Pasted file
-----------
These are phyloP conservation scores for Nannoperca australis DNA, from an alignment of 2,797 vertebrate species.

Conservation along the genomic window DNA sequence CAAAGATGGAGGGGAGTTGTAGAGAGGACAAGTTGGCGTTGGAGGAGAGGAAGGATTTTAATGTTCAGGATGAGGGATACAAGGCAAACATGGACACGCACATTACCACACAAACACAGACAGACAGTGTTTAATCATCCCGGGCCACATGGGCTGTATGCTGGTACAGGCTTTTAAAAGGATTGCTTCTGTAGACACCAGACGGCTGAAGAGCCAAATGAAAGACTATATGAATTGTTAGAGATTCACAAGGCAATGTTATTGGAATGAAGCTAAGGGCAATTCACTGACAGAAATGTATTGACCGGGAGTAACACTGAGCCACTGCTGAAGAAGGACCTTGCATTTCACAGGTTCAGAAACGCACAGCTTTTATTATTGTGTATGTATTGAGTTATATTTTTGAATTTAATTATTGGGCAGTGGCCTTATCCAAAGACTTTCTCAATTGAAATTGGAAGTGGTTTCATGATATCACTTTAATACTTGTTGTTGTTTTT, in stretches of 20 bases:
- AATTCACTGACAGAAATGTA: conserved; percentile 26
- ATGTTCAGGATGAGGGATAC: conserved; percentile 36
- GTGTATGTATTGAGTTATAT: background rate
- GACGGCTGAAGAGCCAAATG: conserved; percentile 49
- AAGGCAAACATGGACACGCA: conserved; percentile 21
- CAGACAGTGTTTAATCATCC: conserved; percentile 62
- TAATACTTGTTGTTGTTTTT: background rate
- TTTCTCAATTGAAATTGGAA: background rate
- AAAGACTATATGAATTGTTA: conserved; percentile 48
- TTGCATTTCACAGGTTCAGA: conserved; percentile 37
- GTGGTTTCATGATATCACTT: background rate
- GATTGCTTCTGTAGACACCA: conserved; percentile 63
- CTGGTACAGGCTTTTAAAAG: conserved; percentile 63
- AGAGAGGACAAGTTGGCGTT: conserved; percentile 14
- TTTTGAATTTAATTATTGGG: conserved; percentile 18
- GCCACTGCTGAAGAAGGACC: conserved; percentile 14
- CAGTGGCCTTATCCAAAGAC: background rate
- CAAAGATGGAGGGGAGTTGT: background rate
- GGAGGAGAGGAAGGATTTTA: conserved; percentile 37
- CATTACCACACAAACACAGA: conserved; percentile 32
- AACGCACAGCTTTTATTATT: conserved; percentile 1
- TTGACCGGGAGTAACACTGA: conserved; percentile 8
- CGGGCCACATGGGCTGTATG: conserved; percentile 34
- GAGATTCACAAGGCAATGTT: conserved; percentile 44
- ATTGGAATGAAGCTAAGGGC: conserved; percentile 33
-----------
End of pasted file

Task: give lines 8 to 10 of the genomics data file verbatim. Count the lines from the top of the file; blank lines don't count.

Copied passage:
- CAGACAGTGTTTAATCATCC: conserved; percentile 62
- TAATACTTGTTGTTGTTTTT: background rate
- TTTCTCAATTGAAATTGGAA: background rate